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    For Deloitte you can apply for any office and any service line at the end of your internship but you have to meet the criteria ie. if you interned in audit and want to apply to consulting you have to meet the 320 tariff points criteria then have a first interview and a partner interview.

    I do know people who did this so it is possible.
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    (Original post by Nina)
    But surely if you wanted to apply to a particular office it wouldn't be another interview, it would be the only interview? Or does PwC not give its interns the choice of where to apply to?
    Only interview? Surely everywhere does at least two interviews as standard? Whether it's both interviews before the internship or a first interview and then a second after the internship and before grad scheme. Apologies if not!

    At PwC: Yes, you get a choice of which office to apply to (for the internship) and as part of the internship application process you do a first interview (which this year is changing to a telephone interview) and a partner/director interview.

    So interns have already been "approved" by a partner in that office before they begin their internship. Therefore if they want to change offices for the grad scheme you will have to pass another interview with a partner at the office you wish to switch to. There is no guarantee this partner will offer you a job at the 'new' office. If they don't then you will have no job at all since asking for an interview at a different office is seen as a rejection of the original offer.

    I'm not sure if that clears up the confusion but I hope it does.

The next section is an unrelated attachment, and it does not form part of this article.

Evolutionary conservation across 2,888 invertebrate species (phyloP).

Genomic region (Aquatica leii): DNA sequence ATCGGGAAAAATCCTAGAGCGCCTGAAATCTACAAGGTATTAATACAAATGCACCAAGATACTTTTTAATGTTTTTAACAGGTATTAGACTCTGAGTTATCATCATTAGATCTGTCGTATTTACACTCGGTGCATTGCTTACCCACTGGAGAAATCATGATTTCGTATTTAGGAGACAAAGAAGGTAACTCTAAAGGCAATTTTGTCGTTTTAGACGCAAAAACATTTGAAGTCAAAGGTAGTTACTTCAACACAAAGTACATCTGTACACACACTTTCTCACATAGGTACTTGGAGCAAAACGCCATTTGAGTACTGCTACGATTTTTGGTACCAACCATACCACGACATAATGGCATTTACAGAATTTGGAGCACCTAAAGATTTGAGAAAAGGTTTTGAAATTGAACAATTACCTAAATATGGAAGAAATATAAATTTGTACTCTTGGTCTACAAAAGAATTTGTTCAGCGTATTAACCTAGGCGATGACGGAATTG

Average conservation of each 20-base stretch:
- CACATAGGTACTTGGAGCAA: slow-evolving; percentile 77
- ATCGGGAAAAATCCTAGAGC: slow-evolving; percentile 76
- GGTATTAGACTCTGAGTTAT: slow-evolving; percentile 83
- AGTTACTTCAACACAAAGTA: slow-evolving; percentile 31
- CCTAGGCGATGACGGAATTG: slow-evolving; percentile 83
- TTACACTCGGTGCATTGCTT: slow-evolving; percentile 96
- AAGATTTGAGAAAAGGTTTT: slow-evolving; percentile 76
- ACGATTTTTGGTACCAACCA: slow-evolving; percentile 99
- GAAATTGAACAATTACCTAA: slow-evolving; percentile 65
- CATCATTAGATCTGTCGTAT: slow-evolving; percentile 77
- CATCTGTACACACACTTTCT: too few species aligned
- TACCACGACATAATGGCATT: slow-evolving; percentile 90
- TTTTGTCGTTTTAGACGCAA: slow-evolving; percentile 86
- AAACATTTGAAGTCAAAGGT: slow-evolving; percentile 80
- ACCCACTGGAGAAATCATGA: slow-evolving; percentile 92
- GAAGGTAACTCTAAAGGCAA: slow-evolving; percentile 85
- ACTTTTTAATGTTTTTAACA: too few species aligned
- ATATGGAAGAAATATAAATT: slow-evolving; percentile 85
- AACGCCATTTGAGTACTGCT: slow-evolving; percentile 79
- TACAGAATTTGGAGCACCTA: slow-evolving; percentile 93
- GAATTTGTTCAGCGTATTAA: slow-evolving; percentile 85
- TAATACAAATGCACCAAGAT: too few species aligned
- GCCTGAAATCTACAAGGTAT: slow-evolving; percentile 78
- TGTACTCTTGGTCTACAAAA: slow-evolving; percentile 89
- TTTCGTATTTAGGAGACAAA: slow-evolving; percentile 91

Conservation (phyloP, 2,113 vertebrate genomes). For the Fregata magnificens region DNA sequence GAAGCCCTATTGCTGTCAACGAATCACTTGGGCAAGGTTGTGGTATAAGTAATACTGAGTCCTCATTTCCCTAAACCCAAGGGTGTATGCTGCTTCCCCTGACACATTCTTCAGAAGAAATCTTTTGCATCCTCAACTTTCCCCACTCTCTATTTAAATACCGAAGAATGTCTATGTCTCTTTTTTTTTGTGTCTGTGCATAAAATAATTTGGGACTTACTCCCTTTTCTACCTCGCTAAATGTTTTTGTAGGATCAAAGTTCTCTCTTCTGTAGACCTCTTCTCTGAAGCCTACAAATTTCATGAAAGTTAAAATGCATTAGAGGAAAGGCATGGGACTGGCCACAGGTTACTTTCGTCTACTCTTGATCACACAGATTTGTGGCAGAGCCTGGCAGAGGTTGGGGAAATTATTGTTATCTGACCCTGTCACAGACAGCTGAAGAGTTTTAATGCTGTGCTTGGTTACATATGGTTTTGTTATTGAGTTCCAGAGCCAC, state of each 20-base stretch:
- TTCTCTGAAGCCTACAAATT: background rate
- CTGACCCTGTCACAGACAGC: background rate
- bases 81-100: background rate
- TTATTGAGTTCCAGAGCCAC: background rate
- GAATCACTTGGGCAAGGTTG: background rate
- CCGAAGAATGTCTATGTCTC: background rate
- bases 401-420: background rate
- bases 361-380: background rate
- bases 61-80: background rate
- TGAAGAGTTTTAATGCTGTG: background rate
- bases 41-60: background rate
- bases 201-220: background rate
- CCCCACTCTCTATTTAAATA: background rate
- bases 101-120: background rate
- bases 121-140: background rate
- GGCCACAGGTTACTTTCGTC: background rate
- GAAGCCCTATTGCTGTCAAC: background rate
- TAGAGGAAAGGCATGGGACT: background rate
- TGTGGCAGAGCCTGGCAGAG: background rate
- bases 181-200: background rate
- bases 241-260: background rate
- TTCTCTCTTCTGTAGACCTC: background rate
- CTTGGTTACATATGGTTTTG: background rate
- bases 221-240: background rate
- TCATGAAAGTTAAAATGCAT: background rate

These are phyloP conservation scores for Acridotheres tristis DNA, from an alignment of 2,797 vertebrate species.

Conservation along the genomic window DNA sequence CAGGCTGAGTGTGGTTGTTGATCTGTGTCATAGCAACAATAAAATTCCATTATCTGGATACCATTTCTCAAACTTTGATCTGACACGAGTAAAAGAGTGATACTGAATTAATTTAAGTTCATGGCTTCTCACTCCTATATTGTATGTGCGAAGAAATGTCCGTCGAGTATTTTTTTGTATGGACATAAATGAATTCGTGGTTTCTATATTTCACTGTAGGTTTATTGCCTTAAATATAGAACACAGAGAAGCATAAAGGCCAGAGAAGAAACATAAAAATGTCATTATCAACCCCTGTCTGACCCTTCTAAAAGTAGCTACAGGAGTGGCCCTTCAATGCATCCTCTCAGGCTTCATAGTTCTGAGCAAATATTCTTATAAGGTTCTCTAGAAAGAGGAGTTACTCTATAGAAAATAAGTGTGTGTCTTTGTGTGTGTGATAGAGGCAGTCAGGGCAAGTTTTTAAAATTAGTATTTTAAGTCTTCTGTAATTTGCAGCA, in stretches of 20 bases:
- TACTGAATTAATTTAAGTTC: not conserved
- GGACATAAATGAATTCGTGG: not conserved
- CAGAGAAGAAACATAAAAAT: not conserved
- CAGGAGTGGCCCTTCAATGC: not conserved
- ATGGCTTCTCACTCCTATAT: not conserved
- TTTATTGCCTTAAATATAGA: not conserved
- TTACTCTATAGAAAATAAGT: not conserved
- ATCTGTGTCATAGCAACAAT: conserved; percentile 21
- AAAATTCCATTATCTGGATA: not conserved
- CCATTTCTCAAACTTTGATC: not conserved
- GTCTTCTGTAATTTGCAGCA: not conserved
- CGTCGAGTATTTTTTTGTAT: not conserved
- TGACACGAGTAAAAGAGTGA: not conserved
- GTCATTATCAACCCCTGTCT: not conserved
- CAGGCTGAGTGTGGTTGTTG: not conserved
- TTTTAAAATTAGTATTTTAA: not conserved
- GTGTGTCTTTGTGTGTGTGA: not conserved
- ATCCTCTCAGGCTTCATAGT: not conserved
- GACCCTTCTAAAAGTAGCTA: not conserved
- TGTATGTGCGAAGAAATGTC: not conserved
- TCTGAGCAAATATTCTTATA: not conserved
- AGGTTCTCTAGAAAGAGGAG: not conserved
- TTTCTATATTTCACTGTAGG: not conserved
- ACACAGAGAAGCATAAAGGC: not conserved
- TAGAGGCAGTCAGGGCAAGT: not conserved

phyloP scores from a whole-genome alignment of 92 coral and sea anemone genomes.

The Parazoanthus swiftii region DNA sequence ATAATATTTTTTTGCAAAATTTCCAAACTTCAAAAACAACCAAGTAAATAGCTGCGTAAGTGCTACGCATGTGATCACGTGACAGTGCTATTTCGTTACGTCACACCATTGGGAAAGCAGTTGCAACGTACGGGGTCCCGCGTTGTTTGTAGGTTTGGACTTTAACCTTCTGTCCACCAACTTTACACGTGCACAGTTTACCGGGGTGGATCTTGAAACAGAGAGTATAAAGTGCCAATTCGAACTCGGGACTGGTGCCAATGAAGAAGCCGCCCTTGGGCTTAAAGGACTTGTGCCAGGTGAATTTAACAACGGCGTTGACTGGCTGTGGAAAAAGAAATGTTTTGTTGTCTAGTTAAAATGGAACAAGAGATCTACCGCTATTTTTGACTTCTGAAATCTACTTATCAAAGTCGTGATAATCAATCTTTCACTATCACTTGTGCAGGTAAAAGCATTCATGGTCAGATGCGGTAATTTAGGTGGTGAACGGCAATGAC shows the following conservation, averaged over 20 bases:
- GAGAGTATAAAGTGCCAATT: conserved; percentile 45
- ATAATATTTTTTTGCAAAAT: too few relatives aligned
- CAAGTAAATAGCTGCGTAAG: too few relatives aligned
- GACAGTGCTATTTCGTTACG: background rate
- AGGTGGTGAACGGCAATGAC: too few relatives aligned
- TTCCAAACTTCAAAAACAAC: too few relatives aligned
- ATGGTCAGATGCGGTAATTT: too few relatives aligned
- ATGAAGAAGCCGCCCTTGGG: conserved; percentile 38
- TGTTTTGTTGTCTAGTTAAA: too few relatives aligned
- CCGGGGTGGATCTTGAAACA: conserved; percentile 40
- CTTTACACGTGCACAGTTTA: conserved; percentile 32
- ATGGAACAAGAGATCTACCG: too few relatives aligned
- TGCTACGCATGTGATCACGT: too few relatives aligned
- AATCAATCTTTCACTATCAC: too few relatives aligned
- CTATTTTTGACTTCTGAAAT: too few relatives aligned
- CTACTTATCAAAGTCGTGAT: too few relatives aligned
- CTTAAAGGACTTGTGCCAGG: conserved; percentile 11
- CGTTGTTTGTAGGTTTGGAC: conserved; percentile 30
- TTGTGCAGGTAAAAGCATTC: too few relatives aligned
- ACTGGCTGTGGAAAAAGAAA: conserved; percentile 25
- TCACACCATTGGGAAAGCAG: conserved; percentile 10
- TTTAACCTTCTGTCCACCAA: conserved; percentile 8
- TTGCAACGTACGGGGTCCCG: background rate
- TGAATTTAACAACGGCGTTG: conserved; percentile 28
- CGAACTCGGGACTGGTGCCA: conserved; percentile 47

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    (Original post by Rachel1188)
    Only interview? Surely everywhere does at least two interviews as standard? Whether it's both interviews before the internship or a first interview and then a second after the internship and before grad scheme. Apologies if not!

    At PwC: Yes, you get a choice of which office to apply to (for the internship) and as part of the internship application process you do a first interview (which this year is changing to a telephone interview) and a partner/director interview.

    So interns have already been "approved" by a partner in that office before they begin their internship. Therefore if they want to change offices for the grad scheme you will have to pass another interview with a partner at the office you wish to switch to. There is no guarantee this partner will offer you a job at the 'new' office. If they don't then you will have no job at all since asking for an interview at a different office is seen as a rejection of the original offer.

    I'm not sure if that clears up the confusion but I hope it does.
    At Deloitte you have only had a manager before the internship then at the end you have a partner interview with the office you are applying to, so if you just wanted to switch from audit to tax or from one consulting department to another then this would be your only interview. If you wanted to switch to consulting or corporate finance you would have to have another manager interview and then a partner interview.